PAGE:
The development of the VDS and regional cooperation in MCS has not been quick or easy. Both the PNA and the FFA have been in existence for nearly four decades, and each agreement to take a major step forward has required consultation to develop consensus, and follow-up at the national level for implementation and capacity building.
The success of the purse seine VDS reflects some unique characteristics of the WCPO fishery. The extent of the PNA EEZs and their importance as fishing grounds for the purse seine fleet gives the member countries considerable leverage and is in contrast to other oceans where much of the tuna fishing takes place on the high seas. The diversity of interests in the fishery allows for competition for the limited opportunities for access, while its economic profit-ability has allowed a large increase in fees.
In contrast, efforts by PNA members to develop a tropical longline VDS – for a fishery that is less profitable and is practiced mainly on the high seas – have been less successful to date. Opposition by some of the major distant water fleets has seen many vessels restrict their operations to the high seas. FFA members whose waters provide most of the catches of albacore have committed to the Tokelau arrangement, which aims to introduce zone based management to this important, albeit smaller, fishery. However, reaching agreement on a catch management scheme has proved challenging; while proposals by FFA members to introduce a target reference point in WCPFC that would lead to reduced catches and improve the profitability of the fishery have also not been accepted. Longline fisheries remain an area for further work.
The principle of zone-based rights established by the purse seine VDS – that allocation of fishing opportunities in a shared fishery should reflect the interests of the coastal States in whose waters fishing takes place – is an important one. It has found support from coastal States in the Indian Ocean, and has even been proposed as a basis for a new allocation of fishing quotas to Great Britain after Brexit. As shared tuna fisheries face growing pressure, and the need to limit catches or effort, one can expect the development of a strong view that the allocation process should not exclusively favour the distant water flag States. These fleets have already benefited from many years of access to the resource, and been responsible for the depletion of stocks to date.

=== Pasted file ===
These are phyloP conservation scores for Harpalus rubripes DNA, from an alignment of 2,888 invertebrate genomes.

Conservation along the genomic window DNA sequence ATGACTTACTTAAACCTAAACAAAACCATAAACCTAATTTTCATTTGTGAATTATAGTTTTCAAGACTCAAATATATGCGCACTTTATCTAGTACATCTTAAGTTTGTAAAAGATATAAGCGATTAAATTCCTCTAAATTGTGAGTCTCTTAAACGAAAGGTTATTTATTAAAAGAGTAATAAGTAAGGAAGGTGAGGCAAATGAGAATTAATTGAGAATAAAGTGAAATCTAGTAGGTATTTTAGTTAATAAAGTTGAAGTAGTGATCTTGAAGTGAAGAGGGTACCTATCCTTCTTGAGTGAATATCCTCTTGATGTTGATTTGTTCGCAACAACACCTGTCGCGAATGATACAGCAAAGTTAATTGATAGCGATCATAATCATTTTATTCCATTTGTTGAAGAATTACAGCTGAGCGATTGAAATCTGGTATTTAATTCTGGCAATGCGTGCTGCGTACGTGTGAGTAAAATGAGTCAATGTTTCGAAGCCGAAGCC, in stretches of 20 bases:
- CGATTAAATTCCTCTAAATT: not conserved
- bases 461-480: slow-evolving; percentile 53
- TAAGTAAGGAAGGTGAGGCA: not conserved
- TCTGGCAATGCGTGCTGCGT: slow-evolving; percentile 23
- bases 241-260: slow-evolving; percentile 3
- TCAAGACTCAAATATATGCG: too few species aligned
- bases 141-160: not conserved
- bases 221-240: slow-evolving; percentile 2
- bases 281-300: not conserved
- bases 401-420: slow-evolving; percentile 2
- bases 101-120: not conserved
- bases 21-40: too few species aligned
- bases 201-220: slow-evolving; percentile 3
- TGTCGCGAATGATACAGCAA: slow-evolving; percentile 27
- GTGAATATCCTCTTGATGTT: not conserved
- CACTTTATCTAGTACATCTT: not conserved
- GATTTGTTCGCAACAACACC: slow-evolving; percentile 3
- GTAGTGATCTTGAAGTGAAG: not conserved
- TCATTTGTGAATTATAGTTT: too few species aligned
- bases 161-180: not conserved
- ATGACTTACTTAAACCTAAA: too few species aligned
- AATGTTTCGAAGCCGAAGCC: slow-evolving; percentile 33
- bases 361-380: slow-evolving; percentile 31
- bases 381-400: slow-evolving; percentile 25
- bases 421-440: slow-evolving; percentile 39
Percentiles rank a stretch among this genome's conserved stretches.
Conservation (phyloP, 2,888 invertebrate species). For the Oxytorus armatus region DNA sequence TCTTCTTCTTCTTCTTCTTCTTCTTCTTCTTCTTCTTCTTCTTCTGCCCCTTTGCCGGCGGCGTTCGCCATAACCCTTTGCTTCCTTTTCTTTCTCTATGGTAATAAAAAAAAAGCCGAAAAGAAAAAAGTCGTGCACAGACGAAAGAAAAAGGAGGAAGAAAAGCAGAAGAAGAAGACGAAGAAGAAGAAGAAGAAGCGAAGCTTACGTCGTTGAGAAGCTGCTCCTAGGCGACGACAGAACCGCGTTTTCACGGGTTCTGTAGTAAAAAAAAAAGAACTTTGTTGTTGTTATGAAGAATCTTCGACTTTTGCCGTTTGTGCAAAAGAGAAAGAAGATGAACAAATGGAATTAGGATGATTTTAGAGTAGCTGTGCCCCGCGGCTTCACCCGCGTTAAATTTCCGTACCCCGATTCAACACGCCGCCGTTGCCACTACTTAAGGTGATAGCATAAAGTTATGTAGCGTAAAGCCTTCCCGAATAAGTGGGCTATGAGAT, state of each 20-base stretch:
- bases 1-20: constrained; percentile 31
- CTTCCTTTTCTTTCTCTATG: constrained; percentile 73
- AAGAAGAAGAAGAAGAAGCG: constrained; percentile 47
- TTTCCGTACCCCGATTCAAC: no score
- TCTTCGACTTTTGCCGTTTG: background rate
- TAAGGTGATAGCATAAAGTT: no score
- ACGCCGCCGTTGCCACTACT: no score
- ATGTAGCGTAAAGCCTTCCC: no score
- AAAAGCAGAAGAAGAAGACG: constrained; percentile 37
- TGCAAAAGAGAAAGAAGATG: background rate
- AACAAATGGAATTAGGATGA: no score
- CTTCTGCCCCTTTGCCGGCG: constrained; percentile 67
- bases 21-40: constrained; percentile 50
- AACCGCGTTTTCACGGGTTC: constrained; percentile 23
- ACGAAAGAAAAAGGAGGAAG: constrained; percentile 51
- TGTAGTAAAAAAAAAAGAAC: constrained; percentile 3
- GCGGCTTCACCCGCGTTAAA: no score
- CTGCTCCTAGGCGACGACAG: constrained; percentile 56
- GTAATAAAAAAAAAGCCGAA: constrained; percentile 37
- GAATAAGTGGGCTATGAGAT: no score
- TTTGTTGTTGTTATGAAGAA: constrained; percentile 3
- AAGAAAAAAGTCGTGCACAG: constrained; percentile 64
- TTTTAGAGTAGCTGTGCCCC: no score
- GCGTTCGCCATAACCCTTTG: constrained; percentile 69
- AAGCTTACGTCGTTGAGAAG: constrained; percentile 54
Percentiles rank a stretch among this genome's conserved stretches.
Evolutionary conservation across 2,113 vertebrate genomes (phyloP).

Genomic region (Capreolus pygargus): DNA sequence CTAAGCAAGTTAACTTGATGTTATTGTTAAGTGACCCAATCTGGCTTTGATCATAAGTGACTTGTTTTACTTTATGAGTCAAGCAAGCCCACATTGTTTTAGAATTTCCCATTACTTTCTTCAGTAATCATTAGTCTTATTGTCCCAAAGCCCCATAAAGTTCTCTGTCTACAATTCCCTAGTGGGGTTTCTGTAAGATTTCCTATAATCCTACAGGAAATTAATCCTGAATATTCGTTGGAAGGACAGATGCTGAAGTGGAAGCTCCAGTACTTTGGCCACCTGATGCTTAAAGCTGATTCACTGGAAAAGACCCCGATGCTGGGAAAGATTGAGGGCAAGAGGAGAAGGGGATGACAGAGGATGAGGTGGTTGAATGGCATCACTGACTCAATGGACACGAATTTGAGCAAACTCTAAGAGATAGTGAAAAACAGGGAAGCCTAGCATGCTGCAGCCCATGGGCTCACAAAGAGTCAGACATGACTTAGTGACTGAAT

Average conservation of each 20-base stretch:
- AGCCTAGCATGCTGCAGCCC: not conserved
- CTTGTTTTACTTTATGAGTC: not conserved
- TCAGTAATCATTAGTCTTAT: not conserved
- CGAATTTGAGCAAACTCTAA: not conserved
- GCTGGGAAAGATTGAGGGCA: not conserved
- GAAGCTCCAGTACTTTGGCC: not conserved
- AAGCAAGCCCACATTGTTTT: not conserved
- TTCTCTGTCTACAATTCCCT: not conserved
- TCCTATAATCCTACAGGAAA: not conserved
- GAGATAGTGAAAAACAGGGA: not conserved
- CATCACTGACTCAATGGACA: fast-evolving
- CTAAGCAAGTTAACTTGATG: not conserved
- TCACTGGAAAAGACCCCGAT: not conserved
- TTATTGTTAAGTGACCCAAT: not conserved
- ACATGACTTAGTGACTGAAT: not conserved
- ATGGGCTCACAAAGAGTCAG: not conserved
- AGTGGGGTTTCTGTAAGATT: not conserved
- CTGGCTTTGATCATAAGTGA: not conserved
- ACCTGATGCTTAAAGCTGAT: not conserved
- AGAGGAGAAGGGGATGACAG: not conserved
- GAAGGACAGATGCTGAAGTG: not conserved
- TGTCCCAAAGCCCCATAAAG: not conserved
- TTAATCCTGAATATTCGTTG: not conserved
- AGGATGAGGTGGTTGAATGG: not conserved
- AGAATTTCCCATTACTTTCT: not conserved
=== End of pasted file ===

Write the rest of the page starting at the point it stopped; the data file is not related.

Looking to the future, there would seem to be opportunities to further increase returns from the VDS. There are inefficiencies in the transferability of days between zones; and current practices of negotiating access arrangements for an entire national fleet mean that fees may be set at the level that is affordable by less efficient components of the fleet. There is also a risk that the least profitable vessels will continue to withdraw from the fishery, resulting in reduced competition for fishing opportunities. Ideally, days would be sold to individual vessels through a system such as a Dutch auction, which could match fee levels with ability to pay and ensure all days are sold efficiently.